« Last Edit: November 23, 2017, 01:36:39 PM by Neutral »

ahsanford

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Re: DPReview reviews the A7R3
« Reply #4 on: November 23, 2017, 01:57:11 PM »
In that light, I see the A7R3 grip design remaining the #1 problem with the brand -- even above that of the disappointments of the controls / interface / expensive FBW lenses, etc.

- A

Marked red is very exaggerated statement.
Maybe this is problem #1 for you,  but not for a lot of others.

Not exaggerated, just how I feel.  I walked into B&H in Manhattan and played around with an A7R2 with some stout f/2.8 zoom on it.  It felt like wielding my old 24-70 f/2.8L I on my Canon T1i -- doable but not comfortable or sustainable for long periods.  Yes, you don't solely hold your kit with your right hand, but when you do it should be more comfortable and stable.

And the proximity of that smaller grip to the mount is problematic for the GM lenses, which dives out diametrically and leaves little real estate for fingers.  (From TDP, below)

But I recognize others are fine with the A7/A9 grips.  I'd honestly be fine with it if a 35 f/2 or (tiny double gauss) fast 50 was permanently affixed to it.  But people are going to put big f/1.4 primes and f/2.8 zooms on it, and the grip should reflect that need.

So, yeah.  I stand by the grip size / proximity to the mount as that platform's #1 drawback.

- A


neuroanatomist

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Re: DPReview reviews the A7R3
« Reply #5 on: November 23, 2017, 04:54:47 PM »
Spoiler alert:  they love it.   ::)

https://www.dpreview.com/reviews/sony-a7r-mark-iii-review

I don't get the 'grip has gotten deeper' statement.  It looks just like an A9 to me (see pic vs. A7R2), which seems to be more of a thicker body than a bigger/deeper grip.  Am I missing something?

I still contend the grip size/depth + grip proximity to the mount simply do not play with big glass, and a vertical grip does nothing to solve that.  In that light, I see the A7R3 grip design remaining the #1 problem with the brand -- even above that of the disappointments of the controls / interface / expensive FBW lenses, etc.

- A

Marked red is very exaggerated statement.
Maybe this is problem #1 for you,  but not for a lot of others.

Marked in blue very clearly indicated that's his personal perception, regardless of others.
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ahsanford

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Re: DPReview reviews the A7R3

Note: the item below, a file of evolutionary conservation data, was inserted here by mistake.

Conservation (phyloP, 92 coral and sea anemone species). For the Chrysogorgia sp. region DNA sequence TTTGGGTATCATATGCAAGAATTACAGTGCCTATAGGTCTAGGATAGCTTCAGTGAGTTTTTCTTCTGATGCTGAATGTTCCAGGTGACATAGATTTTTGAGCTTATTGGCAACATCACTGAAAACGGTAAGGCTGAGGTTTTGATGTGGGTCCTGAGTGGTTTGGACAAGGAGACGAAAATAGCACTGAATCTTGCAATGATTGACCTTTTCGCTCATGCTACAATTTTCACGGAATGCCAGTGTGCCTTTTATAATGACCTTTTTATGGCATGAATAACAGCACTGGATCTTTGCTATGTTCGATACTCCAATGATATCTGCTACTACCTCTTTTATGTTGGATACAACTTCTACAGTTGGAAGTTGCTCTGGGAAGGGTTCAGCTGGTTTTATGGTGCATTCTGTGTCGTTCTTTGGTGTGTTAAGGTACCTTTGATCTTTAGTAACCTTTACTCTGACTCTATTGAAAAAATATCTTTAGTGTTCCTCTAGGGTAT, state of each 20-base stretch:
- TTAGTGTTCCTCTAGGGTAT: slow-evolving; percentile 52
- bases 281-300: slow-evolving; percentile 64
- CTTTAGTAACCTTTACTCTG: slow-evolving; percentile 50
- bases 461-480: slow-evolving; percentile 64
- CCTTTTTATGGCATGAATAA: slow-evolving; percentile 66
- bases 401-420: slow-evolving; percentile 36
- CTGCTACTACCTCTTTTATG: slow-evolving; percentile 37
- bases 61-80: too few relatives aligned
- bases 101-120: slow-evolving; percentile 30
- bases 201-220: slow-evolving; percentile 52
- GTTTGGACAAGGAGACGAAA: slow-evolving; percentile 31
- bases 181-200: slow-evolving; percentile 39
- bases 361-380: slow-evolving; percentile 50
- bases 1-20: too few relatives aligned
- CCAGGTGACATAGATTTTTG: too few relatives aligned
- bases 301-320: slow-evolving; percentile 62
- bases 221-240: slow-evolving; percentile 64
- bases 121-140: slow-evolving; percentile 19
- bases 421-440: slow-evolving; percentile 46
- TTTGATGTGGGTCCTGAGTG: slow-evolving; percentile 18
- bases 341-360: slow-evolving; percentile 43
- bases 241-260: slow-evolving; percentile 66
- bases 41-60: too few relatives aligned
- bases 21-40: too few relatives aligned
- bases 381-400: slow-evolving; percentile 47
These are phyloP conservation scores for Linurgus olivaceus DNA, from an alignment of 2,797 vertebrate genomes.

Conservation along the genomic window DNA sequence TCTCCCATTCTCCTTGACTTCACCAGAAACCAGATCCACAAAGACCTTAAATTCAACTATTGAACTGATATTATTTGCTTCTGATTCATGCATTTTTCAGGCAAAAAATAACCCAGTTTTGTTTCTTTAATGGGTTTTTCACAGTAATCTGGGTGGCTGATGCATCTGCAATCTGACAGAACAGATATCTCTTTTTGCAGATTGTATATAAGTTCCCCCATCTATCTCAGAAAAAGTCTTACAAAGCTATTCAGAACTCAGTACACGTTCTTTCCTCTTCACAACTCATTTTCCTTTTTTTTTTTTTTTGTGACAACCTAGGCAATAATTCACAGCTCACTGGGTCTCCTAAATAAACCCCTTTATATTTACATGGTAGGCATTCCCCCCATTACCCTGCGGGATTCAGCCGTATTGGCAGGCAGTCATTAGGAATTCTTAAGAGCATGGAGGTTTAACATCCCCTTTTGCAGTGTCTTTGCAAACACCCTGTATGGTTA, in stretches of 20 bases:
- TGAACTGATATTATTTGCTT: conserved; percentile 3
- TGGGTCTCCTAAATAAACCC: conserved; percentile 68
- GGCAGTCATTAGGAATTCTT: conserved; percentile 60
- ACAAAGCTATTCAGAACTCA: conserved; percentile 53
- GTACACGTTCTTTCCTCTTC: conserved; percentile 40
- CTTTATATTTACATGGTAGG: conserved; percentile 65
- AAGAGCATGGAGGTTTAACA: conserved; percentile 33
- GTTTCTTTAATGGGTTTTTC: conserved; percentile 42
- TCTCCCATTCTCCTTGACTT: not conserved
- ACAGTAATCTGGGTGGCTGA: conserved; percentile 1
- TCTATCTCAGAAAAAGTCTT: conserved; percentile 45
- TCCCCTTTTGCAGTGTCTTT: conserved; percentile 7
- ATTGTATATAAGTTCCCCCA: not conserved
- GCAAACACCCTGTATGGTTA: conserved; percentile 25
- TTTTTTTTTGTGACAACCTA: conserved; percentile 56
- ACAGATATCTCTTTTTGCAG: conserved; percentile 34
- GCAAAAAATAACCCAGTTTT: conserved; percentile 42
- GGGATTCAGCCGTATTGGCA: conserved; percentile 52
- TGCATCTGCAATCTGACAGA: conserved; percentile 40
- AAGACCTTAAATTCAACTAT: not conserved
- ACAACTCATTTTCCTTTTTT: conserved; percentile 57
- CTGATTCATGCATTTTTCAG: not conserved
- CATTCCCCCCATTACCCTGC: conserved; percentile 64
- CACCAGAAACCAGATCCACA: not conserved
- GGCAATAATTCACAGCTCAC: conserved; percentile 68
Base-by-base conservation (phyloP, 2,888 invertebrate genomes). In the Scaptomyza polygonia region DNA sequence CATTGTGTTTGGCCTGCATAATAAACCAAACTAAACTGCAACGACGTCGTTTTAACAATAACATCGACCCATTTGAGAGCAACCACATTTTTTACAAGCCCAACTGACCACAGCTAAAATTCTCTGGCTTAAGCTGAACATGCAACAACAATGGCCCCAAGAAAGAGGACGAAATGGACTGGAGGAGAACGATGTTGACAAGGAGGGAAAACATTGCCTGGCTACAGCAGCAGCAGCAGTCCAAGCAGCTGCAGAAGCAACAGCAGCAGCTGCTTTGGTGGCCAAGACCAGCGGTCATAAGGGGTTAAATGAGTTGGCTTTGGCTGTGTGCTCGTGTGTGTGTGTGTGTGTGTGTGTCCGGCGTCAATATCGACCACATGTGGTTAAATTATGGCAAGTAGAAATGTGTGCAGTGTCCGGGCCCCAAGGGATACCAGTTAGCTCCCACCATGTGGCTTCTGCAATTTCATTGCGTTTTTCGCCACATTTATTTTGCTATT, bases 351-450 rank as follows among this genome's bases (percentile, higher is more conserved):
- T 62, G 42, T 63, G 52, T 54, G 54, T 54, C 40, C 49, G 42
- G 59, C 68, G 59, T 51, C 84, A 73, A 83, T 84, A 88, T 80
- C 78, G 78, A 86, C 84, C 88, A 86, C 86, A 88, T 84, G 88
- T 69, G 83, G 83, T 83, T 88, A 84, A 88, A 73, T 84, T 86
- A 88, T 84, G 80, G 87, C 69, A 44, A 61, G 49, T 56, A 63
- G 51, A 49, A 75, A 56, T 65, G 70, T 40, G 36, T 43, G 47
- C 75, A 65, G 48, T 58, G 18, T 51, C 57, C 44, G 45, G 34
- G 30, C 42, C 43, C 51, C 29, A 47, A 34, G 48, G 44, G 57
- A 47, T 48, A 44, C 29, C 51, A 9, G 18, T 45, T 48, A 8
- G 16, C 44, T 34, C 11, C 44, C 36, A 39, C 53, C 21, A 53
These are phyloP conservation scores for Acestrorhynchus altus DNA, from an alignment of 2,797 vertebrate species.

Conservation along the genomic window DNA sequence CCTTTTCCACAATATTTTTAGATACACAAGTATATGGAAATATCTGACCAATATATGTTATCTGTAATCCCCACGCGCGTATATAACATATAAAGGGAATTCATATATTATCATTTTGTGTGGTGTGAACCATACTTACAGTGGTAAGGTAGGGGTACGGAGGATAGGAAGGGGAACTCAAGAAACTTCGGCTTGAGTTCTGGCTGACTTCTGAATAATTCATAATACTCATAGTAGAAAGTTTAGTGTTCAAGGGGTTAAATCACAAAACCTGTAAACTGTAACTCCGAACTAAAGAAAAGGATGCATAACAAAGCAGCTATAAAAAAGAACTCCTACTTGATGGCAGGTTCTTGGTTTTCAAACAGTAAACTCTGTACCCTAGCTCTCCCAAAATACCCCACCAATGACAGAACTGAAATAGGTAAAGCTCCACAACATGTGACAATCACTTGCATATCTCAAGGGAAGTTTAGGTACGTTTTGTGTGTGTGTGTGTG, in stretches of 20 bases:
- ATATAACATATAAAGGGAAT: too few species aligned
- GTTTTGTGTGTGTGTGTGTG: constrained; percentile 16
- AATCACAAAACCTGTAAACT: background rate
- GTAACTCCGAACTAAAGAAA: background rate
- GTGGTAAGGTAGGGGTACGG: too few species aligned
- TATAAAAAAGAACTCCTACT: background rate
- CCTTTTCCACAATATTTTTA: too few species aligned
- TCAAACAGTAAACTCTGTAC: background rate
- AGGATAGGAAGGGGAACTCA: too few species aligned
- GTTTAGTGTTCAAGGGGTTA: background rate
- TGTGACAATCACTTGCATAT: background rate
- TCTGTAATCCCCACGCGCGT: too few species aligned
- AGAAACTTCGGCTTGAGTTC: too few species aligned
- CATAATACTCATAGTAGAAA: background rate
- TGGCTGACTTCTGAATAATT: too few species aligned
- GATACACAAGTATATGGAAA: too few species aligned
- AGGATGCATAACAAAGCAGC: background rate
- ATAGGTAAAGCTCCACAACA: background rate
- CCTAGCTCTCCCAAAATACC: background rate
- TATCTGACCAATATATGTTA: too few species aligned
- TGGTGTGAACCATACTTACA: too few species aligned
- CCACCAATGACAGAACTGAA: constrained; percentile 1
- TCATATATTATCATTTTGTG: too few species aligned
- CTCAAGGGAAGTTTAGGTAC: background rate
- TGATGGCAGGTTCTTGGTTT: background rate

« Reply #6 on: November 23, 2017, 05:08:09 PM »
And I still don't get why the grip isn't chunkier for other reasons than comfort with big glass -- there's little reason for it not to be bigger except for the tiny lens travel crowd. 

See the attached.  Unless folks are packing a mirrorless rig with no lens attached, adding a bigger might mean a larger volume of camera, but it will still take up the same amount of space in your bag with a lens attached, and that chunkier grip will net you a larger battery and unlock the top of the grip for an LCD.

- A

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Re: DPReview reviews the A7R3
« Reply #6 on: November 23, 2017, 05:08:09 PM »

Woody

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Re: DPReview reviews the A7R3
« Reply #7 on: November 23, 2017, 06:00:11 PM »
IMHO, the withdrawal of support for PlayMemories in the latest Sony releases (A9, A7RIII etc) is a lousy decision. They've just lost another positive to counter the weaknesses (poor ergonomics, hopeless menu organization etc) of the system.

9VIII

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Re: DPReview reviews the A7R3
« Reply #8 on: November 23, 2017, 08:08:12 PM »
In that light, I see the A7R3 grip design remaining the #1 problem with the brand -- even above that of the disappointments of the controls / interface / expensive FBW lenses, etc.

- A

Marked red is very exaggerated statement.
Maybe this is problem #1 for you,  but not for a lot of others.

Not exaggerated, just how I feel.  I walked into B&H in Manhattan and played around with an A7R2 with some stout f/2.8 zoom on it.  It felt like wielding my old 24-70 f/2.8L I on my Canon T1i -- doable but not comfortable or sustainable for long periods.  Yes, you don't solely hold your kit with your right hand, but when you do it should be more comfortable and stable.